There will be time to murder and create,
And time for all the works and days of hands
Prufrock tries to reassure me, but I am not ready to accept this, there is so much I want to do with my life. It’s only after writing out this essay that I see the irony of the coffee spoons. I have been warned to stay off autoimmune TikTok by others who have tread this path before me, but it’s a siren song, it calls to me, I scroll through other people with similar disorders and I feel a deep sense of comfort. This is “spoonie” TikTok, a moniker based on the “spoon theory” that suggests those with chronic illnesses have limited “spoons” and have to spend them on activities like a currency while others supposedly have limitless spoons and can go on and on without flagging. Though apparently coined by a Lupus sufferer to communicate to her friends what it’s like to live with a chronic illness, it’s an idea that I do understand but I resist. I was raised in a fairly stoic family and my mind instead wonders to the scene from the Matrix of Neo in the waiting room to meet the Oracle, to the declaration, “there is no spoon”, I am drawn, however foolish it may be, to the impulse to put mind over matter. That is to say once again that I resist my fatigue, I resist my illness. There is a bleak fatalism in spoonie TikTok, I am so grateful to them, but also it leaves a bad taste in my mouth, despite Moon Face I am unbelievably reluctant to make this illness my identity, for it to be the only thing I see the world through. I see it instead more as a uniform, something I have to wear every day but it’s just something superficial, it may change how people treat me or how I see myself, but it’s only a fragment of my identity, a part, it shouldn’t stand for the whole.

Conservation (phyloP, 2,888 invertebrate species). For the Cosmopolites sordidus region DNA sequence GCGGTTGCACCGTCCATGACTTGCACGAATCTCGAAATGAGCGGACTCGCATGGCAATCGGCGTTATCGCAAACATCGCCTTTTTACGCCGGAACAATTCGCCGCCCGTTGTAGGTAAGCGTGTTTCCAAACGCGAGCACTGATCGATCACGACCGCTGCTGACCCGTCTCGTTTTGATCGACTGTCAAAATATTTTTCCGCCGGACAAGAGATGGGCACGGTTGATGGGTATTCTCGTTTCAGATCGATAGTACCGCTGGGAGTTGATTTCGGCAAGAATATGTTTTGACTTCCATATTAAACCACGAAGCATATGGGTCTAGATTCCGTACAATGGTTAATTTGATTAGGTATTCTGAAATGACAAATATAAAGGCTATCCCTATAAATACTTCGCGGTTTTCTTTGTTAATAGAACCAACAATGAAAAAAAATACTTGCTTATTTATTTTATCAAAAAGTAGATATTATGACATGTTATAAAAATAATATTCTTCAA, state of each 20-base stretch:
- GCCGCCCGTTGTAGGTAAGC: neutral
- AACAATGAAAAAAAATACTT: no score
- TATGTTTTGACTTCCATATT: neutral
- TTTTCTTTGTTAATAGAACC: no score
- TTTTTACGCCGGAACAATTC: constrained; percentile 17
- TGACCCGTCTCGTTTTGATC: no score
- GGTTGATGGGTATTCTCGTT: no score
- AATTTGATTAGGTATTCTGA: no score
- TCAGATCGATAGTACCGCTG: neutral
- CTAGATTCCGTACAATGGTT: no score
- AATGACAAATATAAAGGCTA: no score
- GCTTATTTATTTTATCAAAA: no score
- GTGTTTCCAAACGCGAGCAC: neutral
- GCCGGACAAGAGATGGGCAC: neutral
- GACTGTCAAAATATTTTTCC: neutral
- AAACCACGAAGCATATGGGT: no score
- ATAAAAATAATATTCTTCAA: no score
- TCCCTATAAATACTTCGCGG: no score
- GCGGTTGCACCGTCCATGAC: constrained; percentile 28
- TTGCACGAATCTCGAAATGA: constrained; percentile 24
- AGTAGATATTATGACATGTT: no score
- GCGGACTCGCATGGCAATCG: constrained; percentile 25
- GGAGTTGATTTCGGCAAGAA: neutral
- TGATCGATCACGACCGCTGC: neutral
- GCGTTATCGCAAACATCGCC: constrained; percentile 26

I’m not sure why I feel so ambivalent about the spoonies, a part of me says it’s because I’m terrified of being vulnerable and I’m jealous of these people who can just say “I hurt every day, and that’s not okay". Another part says that in spoonie culture is the call of the abyss, that to accept this pain would open a fissure through which an ocean of more pain and discontent could flood through, this pain may have been organised and pacified by years of therapy but it’s still there, like lava just below the surface. Perhaps the loudest voice, the voice that despises the spoonies, says: “God, stop moaning, nobody cares, there’s people with it far worse than you, you’re tired, we’re all tired”, that responds to all this pain with my family’s favourite motto: “Worse things have happened at sea”. This voice says it is just so self-indulgent to document this, to publicise it. This is the voice that would have never have let me start Moon Face. But then I think of the work of art that threaded itself through my Art History education, the Laocoön, a Greek sculpture of a priest and his sons being devoured by a sea monster, a sculpture that was at times held up as the pinnacle of ancient art, a work that examines the idea of what it is to suffer. Art has the power to transform pain into something close to beauty, and though Moon Face isn’t in the same realm as the Laocoön, I think what separates it from most of the spoonie TikToks is that hopefully my writing doesn’t just dump my pain onto you and say, “this is awful, I’m going to share it with you.” It says let’s look at this, what is it like to experience doubt, pain, and suffering, what can I learn from this experience, about how I live in the world, about how we live our lives, is there something to be gained from it. It’s not about overcoming, but it's about the fact that in the extremes of life, in the bleak moments, the shape of what’s valuable in the rest of life takes form, is sifted out, and this process is only possible through examination, through excavating the experience.